known to fall asleep in it (it really is that comfy).

So, back to my "Ode to Hemp": I have been able to wash and wear my
hemp skirts, dresses and pants for years and they still look great.
Some of my long time favorites are a bit more worn than others, but I
love each piece for how hard it has worked for me (and with me).
Hemp has been used for quite a long time for much more difficult jobs
than clothing my bum. Here is a very nice starter fact list on hemp
from The Hemp Industries Association ( to get you going:


1) Hemp is among the oldest industries on the planet, going back more
than 10,000 years to the beginnings of pottery. The Columbia History
of the World states that the oldest relic of human industry is a bit
of hemp fabric dating back to approximately 8,000 BC.

2) Presidents Washington and Jefferson both grew hemp. Americans were
legally bound to grow hemp during the Colonial Era and Early
Republic. The federal government subsidized hemp during the Second
World War and US farmers grew about a million acres of hemp as part
of that program.

3) Hemp Seed is far more nutritious than even soybean, contains more
essential fatty acids than any other source, is second only to
soybeans in complete protein (but is more digestible by humans), is
high in B-vitamins, and is 35% dietary fiber. Hemp seed is not
psychoactive and cannot be used as a drug.

4) The bark of the hemp stalk contains bast fibers which are among
the Earth's longest natural soft fibers and are also rich in
cellulose; the cellulose and hemi-cellulose in its inner woody core
are called hurds. Hemp stalk is not psychoactive. Hemp fiber is
longer, stronger, more absorbent and more insulative than cotton fiber.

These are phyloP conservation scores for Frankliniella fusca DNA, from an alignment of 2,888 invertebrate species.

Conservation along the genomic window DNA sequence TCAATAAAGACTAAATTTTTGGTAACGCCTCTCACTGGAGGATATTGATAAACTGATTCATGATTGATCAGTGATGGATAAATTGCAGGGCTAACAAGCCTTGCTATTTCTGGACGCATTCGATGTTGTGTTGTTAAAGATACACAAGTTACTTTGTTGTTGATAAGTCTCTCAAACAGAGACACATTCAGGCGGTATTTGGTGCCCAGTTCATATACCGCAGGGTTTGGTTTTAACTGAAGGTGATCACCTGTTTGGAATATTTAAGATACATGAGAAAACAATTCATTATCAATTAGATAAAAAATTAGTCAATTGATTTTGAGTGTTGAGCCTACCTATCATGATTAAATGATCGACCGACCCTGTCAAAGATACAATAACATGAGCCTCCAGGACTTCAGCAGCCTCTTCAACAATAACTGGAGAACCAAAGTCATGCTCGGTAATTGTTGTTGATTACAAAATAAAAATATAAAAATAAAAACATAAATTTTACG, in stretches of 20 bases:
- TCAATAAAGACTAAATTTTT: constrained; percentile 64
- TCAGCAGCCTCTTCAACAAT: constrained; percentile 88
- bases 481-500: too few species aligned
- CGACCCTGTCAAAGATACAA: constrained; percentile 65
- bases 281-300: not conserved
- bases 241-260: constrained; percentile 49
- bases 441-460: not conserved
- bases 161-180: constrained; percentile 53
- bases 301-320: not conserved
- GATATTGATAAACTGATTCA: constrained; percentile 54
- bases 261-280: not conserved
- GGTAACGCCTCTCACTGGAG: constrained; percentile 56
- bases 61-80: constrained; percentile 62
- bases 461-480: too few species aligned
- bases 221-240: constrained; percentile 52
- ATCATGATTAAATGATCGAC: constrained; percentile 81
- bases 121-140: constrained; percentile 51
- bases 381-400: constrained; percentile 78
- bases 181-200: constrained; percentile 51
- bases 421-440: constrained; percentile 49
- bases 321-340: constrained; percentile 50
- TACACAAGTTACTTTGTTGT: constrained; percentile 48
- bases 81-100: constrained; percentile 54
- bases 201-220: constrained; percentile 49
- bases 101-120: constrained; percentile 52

5) According to the Department of Energy, hemp as a biomass fuel
producer requires the least specialized growing and processing
procedures of all hemp products. The hydrocarbons in hemp can be
processed into a wide range of biomass energy sources, from fuel
pellets to liquid fuels and gas. Development of biofuels could
significantly reduce our consumption of fossil fuels and nuclear power.

6) Hemp grows well without herbicides, fungicides, or pesticides.
Almost half of the agricultural chemicals used on US crops are
applied to cotton.

7) Hemp produces more pulp per acre than timber on a sustainable
basis, and can be used for every quality of paper. Hemp paper
manufacturing can reduce wastewater contamination. Hemp's low lignin
content reduces the need for acids used in pulping, and it's creamy
color lends itself to environmentally friendly bleaching instead of
harsh chlorine compounds. Less bleaching results in less dioxin and
fewer chemical byproducts.

8) Hemp fiber paper resists decomposition, and does not yellow with
age when an acid-free process is used. Hemp paper more than 1,500
years old has been found. It can also be recycled more times.

9) Hemp fiberboard produced by Washington State University was found
to be twice as strong as wood-based fiberboard.

10) Eco-Friendly hemp can replace most toxic petrochemical products.
Research is being done to use hemp in manufacturing biodegradable
plastic products: plant-based cellophane, recycled plastic mixed with
hemp for injection-molded products, and resins made from the oil, to
name just a very few examples.


Check back for more...